Publication bias as normally considered is really positive publication bias, i.e., the bias is away from zero, towards finding larger than reality results. There is another form, however, more rare, called reverse publication bias, or negative publication bias, where published results are biased towards the null. This pattern results from researchers’ own biases towards having something noteworthy to report, wanting to publish it, and getting through peer and editorial review. All of these things are related to political ideology of the researchers and their academic environment (self-censorship). Thus, due to the massive political ideology skew in social science, we expect:
- Positive publication bias for left-wing friendly and results in general
- Negative/reverse publication bias for results that left-wing unfriendly results
Below I list the examples I know of.
GPA and intelligence
Roth, B., Becker, N., Romeyke, S., Schäfer, S., Domnick, F., & Spinath, F. M. (2015). Intelligence and school grades: A meta-analysis. Intelligence, 53, 118-137.
— Emil O W Kirkegaard (@KirkegaardEmil) March 20, 2016
Sex difference in spatial ability
This study was still unpublished when I asked the Jakob about it Apr 11, 2019.
Jakob Pietschnig: Reverse publication bias for sex difference in spatial ability. Psychologists publish as if trying to hide the male advantage. #ISIR2018 https://t.co/lxmuUyXV17 pic.twitter.com/n4h2qm5NE6
— Emil O W Kirkegaard (@KirkegaardEmil) July 15, 2018
Race difference in personality (OCEAN)
Tate, B. W., & Mcdaniel, M. A. (2008). Race differences in personality: An evaluation of moderators and publication bias. Preprint from before preprints were cool.
More reverse publication bias: race differences in personality. Altho these gaps are fairly trivial for US black-white on self-reported OCEAN, there's still evidence of suppression. Seems in general that group difference research often shows reverse bias.https://t.co/0O6IwUPtD3 pic.twitter.com/Vc1DunY3py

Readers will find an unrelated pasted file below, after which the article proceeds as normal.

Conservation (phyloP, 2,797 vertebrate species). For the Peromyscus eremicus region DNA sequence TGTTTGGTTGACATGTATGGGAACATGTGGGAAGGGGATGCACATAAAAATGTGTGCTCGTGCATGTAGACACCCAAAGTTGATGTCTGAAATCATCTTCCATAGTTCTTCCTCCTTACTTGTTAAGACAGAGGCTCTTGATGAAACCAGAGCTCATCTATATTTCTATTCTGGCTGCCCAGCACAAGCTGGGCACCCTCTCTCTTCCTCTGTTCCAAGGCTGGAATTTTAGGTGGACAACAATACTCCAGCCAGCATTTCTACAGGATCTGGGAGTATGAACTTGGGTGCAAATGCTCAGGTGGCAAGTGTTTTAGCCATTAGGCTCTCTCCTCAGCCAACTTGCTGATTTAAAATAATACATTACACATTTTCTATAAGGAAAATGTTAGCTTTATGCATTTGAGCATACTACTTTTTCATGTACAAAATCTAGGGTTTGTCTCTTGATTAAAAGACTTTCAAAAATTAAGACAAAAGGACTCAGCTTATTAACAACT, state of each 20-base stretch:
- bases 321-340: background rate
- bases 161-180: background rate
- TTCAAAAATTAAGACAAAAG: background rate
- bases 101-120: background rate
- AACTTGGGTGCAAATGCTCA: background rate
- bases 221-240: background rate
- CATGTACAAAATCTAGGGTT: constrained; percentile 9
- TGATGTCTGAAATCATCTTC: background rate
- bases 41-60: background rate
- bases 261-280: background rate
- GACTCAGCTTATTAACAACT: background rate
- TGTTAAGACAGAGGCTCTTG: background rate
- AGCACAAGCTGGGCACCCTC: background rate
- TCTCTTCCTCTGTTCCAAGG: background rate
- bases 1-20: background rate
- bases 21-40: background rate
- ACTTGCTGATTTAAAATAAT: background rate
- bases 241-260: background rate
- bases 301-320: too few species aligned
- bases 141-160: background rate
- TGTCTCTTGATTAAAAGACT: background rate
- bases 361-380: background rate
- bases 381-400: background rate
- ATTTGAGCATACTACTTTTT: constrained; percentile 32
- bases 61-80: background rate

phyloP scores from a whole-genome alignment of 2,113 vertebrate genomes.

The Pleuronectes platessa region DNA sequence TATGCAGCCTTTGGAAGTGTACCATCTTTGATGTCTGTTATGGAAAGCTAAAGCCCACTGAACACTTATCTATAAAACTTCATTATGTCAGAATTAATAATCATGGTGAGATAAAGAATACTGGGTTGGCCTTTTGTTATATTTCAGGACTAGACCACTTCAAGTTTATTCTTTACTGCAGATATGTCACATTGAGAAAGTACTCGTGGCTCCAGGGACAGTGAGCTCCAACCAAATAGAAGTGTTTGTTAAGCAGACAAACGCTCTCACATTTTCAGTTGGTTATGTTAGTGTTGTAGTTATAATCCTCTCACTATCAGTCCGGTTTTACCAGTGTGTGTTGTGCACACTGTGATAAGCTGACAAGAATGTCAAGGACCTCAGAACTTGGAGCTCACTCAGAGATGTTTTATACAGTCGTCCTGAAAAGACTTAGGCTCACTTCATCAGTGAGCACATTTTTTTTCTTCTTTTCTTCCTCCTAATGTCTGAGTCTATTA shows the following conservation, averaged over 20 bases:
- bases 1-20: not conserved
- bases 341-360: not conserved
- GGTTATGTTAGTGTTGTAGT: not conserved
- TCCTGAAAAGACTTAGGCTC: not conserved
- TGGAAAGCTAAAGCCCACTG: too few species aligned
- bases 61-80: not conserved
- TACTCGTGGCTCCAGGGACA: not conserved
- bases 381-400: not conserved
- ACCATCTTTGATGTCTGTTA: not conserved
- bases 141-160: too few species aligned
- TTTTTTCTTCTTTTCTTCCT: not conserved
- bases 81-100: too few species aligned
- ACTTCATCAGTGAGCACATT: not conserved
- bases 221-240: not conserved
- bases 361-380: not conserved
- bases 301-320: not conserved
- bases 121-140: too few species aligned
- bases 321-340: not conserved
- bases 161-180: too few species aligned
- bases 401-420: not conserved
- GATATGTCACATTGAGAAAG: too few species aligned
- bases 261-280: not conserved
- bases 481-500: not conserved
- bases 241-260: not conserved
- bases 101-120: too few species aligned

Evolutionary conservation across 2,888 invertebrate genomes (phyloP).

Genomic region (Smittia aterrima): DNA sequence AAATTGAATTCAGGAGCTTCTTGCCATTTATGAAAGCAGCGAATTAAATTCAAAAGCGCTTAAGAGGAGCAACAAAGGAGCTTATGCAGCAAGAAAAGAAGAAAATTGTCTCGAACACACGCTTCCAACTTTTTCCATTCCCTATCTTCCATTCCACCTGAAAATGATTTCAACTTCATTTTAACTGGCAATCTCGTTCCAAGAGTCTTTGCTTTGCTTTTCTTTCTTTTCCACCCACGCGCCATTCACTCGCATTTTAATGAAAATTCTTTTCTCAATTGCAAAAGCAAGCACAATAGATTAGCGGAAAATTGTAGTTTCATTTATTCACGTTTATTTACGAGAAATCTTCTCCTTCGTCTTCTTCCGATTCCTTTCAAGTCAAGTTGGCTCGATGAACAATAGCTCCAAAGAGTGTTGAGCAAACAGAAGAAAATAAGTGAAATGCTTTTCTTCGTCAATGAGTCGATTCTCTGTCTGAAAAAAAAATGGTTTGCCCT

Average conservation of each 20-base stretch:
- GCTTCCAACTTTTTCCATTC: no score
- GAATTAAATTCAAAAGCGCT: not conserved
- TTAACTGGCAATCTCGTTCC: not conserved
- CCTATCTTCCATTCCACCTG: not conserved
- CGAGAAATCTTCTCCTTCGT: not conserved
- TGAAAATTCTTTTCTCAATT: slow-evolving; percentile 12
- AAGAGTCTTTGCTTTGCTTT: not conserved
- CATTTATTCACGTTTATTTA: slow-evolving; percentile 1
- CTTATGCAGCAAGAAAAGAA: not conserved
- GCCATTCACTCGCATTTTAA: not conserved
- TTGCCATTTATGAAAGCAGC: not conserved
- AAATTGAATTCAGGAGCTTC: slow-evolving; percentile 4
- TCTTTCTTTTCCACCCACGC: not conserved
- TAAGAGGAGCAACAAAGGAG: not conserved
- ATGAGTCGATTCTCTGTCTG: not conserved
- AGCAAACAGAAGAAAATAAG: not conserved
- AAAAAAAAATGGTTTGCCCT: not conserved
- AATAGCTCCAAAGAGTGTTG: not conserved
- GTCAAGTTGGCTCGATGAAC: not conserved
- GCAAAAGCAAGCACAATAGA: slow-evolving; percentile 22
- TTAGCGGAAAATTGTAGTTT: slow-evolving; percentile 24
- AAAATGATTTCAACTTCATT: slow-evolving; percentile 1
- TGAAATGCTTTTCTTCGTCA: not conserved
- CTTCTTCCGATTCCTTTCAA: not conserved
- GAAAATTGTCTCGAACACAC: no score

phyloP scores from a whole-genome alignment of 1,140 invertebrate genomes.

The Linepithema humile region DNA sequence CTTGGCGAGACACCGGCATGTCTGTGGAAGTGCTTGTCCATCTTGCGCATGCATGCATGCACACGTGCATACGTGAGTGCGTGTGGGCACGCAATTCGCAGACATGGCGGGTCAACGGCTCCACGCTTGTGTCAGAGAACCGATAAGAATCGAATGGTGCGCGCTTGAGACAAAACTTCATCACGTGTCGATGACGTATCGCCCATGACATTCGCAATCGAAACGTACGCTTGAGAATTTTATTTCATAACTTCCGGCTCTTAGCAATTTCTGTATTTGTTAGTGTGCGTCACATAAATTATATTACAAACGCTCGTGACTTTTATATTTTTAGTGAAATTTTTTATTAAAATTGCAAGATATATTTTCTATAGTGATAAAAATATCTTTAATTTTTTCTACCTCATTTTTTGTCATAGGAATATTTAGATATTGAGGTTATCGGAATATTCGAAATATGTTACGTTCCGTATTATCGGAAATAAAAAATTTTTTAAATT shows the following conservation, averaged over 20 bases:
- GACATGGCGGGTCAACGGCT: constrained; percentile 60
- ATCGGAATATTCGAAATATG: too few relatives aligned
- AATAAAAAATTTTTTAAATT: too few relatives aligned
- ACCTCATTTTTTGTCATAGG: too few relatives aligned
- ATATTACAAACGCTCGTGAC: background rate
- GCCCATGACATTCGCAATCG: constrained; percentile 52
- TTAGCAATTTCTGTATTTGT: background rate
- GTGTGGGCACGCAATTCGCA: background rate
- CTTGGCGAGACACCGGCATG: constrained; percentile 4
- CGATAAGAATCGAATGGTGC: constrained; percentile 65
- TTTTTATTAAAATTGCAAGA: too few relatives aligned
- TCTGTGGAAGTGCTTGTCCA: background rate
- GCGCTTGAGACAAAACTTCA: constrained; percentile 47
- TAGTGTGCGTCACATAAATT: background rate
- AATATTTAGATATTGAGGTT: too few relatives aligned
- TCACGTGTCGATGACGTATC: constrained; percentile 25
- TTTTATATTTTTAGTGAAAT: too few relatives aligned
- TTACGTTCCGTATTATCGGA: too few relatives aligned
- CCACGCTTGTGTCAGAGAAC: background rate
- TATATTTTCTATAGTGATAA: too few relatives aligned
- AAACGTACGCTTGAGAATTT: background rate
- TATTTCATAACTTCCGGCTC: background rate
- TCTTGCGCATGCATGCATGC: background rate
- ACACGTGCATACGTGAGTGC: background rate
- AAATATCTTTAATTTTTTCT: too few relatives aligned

— Emil O W Kirkegaard (@KirkegaardEmil) February 17, 2019
One can find recent discussions by searching Twitter: reverse publication bias or more strict with quotes “reverse publication bias”.
A bit of a side-interest is when people are not trying to suppress some finding, but just want to avoid the result of a statistical test of an assumption being violated. This can be from testing means in post-randomization groups (these are hopefully all false positives that should happen 5% of the time), or testing for model assumptions (e.g. normal distribution). There’s a lot of these kind of meta papers, two examples:
Chuard, P. J., Vrtílek, M., Head, M. L., & Jennions, M. D. (2019). Evidence that nonsignificant results are sometimes preferred: Reverse P-hacking or selective reporting?. PLoS biology, 17(1), e3000127.
Snyder, C., & Zhuo, R. (2018). Sniff Tests in Economics: Aggregate Distribution of Their Probability Values and Implications for Publication Bias (No. w25058). National Bureau of Economic Research.
These papers concern test of concern in studies, not tests for main findings that are undesired.
I first heard of this concept in ~2012 from Neuroskeptic:
New post: http://t.co/1k7pCpkJ The dangers of reverse publication bias – when everyone wants to publish negative results
— Neuroskeptic (@Neuro_Skeptic) February 23, 2012
Some have also tried to explain away replication failures as being a kind of reverse p-hacking:
There is indeed evidence of reverse publication bias https://t.co/SvkRmar5Rg
— Dan Quintana (@dsquintana) May 10, 2019
— Lionel Page (@page_eco) January 24, 2018